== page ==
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GED test makeover includes the Common Core
TUESDAY, JANUARY 14, 2014 12:54 PM

As students and educators continue to use the Common Core State Standards (CCSS) in classrooms across the country, Ohio is focusing on adults who want to earn their General Equivalency Diplomas. The GED test received a makeover in Ohio earlier this month, changing the cost to take the exam and adding a more intensive analytical thinking portion.

Many states, including Ohio, view earning a GED as the equivalent of graduating from high school. The exam's transition to using the Standards comes as the next logical step in adult education. According to Holly Pletcher, C-TEC's adult basic literacy education director, many states will fall in line later this year.

"That's the goal, to improve the rigor of the test, to make sure that those who earn a GED have been assessed in a very similar way that a high school graduate has been," Pletcher told the Newark Advocate. "It needs to be a firm equivalent."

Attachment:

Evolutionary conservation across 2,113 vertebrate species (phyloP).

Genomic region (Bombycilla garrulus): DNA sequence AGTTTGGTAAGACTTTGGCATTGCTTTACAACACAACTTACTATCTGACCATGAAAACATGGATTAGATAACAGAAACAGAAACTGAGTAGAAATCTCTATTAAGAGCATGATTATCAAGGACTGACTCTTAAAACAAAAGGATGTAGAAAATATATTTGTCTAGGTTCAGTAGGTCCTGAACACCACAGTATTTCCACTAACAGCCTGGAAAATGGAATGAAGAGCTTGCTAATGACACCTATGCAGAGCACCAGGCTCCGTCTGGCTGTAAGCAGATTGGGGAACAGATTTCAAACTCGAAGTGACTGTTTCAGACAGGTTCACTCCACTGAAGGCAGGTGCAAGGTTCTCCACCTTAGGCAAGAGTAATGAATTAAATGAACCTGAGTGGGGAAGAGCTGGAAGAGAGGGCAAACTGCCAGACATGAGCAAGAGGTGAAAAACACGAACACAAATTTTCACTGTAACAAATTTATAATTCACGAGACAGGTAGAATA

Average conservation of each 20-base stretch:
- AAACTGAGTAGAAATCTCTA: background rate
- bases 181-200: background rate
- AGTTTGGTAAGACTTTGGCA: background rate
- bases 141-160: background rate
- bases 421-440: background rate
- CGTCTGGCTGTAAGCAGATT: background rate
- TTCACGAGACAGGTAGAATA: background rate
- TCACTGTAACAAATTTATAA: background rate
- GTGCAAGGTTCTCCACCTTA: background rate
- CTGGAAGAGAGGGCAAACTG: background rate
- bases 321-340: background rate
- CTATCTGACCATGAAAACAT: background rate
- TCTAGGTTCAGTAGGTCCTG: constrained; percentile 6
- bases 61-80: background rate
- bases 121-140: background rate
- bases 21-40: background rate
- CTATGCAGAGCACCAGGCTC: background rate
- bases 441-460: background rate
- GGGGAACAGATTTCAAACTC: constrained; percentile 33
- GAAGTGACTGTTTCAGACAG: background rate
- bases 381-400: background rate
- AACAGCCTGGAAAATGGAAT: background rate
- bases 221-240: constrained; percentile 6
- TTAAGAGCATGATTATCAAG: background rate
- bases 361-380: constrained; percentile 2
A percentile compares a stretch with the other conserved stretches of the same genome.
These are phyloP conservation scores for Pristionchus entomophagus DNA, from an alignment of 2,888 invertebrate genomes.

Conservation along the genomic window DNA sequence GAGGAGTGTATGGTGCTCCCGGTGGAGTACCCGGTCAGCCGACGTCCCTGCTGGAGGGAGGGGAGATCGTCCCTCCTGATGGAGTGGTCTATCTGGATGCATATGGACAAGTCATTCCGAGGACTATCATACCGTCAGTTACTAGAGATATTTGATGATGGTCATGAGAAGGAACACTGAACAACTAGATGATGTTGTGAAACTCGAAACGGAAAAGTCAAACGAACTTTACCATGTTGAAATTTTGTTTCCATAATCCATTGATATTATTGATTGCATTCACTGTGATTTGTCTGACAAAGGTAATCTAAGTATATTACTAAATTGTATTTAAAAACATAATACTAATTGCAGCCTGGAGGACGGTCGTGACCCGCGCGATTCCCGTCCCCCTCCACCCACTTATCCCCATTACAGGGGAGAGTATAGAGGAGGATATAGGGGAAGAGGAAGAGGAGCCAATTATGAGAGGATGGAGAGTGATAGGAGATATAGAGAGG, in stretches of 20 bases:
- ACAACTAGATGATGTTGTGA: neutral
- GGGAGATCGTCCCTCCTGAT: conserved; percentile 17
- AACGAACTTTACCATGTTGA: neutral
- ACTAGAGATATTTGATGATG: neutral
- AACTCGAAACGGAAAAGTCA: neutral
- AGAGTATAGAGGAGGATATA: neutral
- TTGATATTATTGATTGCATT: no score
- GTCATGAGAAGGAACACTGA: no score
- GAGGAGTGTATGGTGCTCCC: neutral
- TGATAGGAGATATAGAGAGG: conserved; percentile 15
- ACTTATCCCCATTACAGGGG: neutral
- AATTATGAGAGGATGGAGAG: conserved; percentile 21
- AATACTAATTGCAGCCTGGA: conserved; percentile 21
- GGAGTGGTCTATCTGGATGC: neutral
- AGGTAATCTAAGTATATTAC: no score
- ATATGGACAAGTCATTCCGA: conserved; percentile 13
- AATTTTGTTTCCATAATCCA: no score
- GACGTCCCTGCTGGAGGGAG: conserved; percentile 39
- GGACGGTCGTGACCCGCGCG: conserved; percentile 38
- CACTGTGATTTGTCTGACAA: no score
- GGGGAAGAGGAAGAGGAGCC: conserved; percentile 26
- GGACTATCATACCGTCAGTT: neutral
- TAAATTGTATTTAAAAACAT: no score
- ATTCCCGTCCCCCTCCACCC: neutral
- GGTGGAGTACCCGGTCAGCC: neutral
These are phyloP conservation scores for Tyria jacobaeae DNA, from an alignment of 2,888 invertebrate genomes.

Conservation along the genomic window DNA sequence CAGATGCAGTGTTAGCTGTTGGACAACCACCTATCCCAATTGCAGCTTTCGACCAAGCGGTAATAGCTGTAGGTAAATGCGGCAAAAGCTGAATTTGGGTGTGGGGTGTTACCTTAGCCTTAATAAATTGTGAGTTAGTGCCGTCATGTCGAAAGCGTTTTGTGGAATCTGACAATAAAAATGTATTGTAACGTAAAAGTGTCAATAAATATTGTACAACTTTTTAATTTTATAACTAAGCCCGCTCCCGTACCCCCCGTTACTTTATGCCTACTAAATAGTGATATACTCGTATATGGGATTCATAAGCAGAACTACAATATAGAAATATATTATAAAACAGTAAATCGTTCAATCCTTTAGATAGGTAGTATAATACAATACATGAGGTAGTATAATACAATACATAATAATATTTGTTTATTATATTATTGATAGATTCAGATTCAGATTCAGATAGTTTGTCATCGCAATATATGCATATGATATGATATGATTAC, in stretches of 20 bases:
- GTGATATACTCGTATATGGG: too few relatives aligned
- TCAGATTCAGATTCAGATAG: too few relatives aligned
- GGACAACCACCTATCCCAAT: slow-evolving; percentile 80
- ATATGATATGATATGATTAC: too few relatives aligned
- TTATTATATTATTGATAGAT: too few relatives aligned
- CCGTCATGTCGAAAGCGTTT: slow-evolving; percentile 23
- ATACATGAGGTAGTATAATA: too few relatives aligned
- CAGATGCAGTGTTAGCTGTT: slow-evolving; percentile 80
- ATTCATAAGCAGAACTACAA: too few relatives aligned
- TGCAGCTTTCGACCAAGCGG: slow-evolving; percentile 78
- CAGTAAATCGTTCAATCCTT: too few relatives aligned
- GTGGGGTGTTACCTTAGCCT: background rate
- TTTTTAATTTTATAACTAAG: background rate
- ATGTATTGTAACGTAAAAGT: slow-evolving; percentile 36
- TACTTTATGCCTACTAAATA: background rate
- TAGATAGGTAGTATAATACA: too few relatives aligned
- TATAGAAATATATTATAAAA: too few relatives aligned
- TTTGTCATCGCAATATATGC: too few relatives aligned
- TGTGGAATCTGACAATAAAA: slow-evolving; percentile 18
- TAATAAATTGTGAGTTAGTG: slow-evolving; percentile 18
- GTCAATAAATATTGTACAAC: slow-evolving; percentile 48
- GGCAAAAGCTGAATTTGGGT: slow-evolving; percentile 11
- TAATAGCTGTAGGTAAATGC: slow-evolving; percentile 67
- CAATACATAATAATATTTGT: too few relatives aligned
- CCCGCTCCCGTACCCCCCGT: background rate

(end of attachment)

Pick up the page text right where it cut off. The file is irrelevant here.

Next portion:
Statistics show more adults earning an education
In the U.S., almost 40 million adults - more than a million people in Ohio alone - don't have a high school education. The average GED test taker is 26 years old and lives in low-income household.  According to the CTEC Adult Education Center in Newark, Ohio, only 289 people took the GED test at the clinic in 2012. Almost 450 people took the GED exam in 2013, showing a 55 percent increase. Across the state, only 23,000 people attempted to complete the exam in 2012. Almost 34,000 people took the exam in 2013, a 47 percent increase.

Changes to the GED
In previous years, the GED paper exam cost test takers $40. Now people can only take the exam on a computer, which costs $120. First-time test takers can receive an $80 voucher, making the out-of-pocket cost still $40. However, the voucher program will run only through 2015. The structure of the GED has also changed. In the past, test takers needed to work through five sections: math, science, social studies, language arts and writing. With the new format, adults will no longer see a separate writing section. Instead, essay questions will be spread sporadically throughout the exam.

In Newark, Pletcher collaborates with Anne Bowman, C-TEC adult education coordinator of assessment and talent management, to bring more people into the program. In addition to using the voucher system, testers can take the exam one section at a time. This means that they can learn the complex reading skills necessary to pass the language portion, then focus on the mathematical skills required of high school students under the CCSS.




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